|by Dave Fischer
We have had several queries concerning “pintle injectors” (make sure you read the last paragraph of this post), as these are mentioned in the Space-X page on the Falcon 9, where it refers to the Merlin rocket engine and the “pintle style injector”:
Based on the queries and the Space-X information, we went sleuthing. First, we came across the fact that TRW built the LEM descent engine, which used the pintle injector. We ran across David Meerman Scott’s blog apolloartifacts for a discussion and look at a model of the famous Lunar Module Descent Engine (LMDE). The engine was made famous by the Apollo 13 mission, where:
In 2000, TRW demonstrated the TR-106 engine (pintle injector) using LOX / LH2 at NASA’s John C. Stennis Space Center . The engine generated 650,000 pounds of thrust, more than the 400,000 pounds of thrust generated by the Space Shuttle Main Engine SSME. Al Frew, vice president and general manager, TRW Space & Technology Division stated:
Despite the promise the motor demonstrated, NASA canceled further work.
The pintle injector engines have a long history in the former Soviet Union. The NK-33 was the successor to the NK-15 engines used in the failed Soviet N1 Moon launcher. NK-33 have been used with the Russian Proton launch system. An interesting discussion of the Soviet Moon rocket, its engines and the NK-33 successor can be found here, along with spectacular video of the launch and explosion. Orbital Sciences has now contracted with Aerojet (owner of the NK-33 engines) to finish developing and testing the NK-33 engines, now designated as AJ26-58 for the Taurus II.
|Jonathon Goff, at Masten Space Systems, had a commentary at Selenianboondocks on the 2006 Space-X change from an ablative Merlin engine to a regenerative engine. Jon states that the “engine related problems are interrelated, and that they have to do with the combination of using a high chamber pressure engine design with a pintle-injector and an ablatively cooled chamber wall.” That is, the flame produced by the cone of fuel and oxidizer hits the wall of the chamber and overheats the wall.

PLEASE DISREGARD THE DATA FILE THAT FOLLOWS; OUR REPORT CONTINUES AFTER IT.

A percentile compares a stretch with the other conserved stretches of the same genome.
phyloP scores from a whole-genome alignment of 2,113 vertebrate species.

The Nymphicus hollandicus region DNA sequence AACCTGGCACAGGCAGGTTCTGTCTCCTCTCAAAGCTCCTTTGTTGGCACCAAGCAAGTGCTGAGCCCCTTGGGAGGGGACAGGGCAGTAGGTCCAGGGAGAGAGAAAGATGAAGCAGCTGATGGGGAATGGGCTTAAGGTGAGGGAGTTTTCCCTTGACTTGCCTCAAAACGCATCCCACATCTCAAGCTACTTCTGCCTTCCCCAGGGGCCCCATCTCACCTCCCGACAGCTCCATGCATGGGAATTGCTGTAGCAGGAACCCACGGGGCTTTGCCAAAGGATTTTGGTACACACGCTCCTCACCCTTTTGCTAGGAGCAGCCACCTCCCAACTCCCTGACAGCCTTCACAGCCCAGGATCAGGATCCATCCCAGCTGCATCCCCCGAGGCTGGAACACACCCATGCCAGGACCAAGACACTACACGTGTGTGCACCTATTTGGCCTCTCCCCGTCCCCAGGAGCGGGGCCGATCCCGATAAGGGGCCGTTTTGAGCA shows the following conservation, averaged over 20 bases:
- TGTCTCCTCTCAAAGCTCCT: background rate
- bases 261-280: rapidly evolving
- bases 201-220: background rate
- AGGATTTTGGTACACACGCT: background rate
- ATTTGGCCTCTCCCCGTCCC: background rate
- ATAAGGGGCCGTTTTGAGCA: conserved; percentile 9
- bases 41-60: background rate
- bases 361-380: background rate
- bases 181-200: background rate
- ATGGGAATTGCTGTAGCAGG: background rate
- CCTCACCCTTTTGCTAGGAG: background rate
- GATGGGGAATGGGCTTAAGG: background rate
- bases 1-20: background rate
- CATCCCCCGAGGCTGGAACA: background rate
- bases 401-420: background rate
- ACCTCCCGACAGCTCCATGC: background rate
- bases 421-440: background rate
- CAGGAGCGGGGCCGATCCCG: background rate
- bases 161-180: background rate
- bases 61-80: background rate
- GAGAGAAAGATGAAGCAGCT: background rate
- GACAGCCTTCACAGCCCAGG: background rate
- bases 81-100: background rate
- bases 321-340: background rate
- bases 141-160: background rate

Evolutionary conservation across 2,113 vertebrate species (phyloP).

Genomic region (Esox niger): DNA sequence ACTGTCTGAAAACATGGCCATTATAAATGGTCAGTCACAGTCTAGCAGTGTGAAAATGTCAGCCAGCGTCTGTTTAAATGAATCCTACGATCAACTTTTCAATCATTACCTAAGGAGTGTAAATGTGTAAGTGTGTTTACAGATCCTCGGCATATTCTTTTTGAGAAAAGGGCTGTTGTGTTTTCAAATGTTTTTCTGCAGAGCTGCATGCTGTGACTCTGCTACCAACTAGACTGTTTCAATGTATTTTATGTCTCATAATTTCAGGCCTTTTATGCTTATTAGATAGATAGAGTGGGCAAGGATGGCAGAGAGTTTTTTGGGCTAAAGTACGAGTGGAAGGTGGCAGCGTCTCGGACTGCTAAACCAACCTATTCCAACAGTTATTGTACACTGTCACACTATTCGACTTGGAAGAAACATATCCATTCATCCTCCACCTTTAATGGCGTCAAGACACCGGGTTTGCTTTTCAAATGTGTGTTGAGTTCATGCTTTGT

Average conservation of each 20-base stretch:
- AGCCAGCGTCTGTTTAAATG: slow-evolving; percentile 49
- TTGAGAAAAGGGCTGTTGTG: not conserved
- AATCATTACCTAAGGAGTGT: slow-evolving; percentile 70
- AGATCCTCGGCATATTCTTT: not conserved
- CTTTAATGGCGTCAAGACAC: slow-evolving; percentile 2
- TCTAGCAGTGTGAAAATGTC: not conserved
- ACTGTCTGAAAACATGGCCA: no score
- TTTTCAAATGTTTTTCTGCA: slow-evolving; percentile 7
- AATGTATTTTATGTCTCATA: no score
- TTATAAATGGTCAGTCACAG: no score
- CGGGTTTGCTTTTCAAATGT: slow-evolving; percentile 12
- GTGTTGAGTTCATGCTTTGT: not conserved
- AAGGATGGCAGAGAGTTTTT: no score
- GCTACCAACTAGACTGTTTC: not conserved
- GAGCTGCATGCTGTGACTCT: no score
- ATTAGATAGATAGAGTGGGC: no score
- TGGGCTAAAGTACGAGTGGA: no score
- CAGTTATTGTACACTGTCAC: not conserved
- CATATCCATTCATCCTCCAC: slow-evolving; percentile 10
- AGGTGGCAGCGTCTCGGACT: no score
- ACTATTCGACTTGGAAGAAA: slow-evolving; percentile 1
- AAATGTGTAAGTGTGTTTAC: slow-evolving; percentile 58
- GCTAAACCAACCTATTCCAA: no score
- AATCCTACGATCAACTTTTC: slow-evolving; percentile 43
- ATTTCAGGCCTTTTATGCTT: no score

Included in the commentary is a simplified image of a pintle injector rocket engine, which illustrates the flow of liquid oxygen and fuel (RP-1 or liquid hydrogen) through the pintle injector into a cone shaped spray in the combustion chamber.
Image Credit: Forschungsgruppe Alternative Raumfahrtkonzepte
Below left is the business end of the LEM Descent engine, showing the Pintle Injector:
Below right is an image by Warren W. Thompson at the unveiling of Space-X’s Falcon 1 at the Air & Space Museum on 4 December 2003.
Lunar Module Descent Engine
Image Credit: jurvetson on Flickr
Merlin Engine with Pintle Injector
Image Credit: Warren W. Thompson
|Finally, while explaining the Pintle Injector to a friend, I realized that almost everybody who has a garden or tends a lawn has personal experience with pintles. You all use a nozzle on the end of your watering hose. Crank it down and you get a steady, narrow stream of water shooting out in a long arc. Crank it back the other way when you want to shut it off, and you get a wide, cone shaped fan spray. Now, turn off the water and look at the business end of the garden hose nozzle (please shut the water off first). There in the middle is a round pintle that moves back and forth as you crank the outer casing one way or the other. And the fan shaped spray of water with which you are familiar is what the fuel and oxidizer spray looks like inside the rocket engine. So take another look at the two images above and imagine the fan shaped spray. The only difference is that your spray of water doesn’t explosively combust and throw a rocket into space.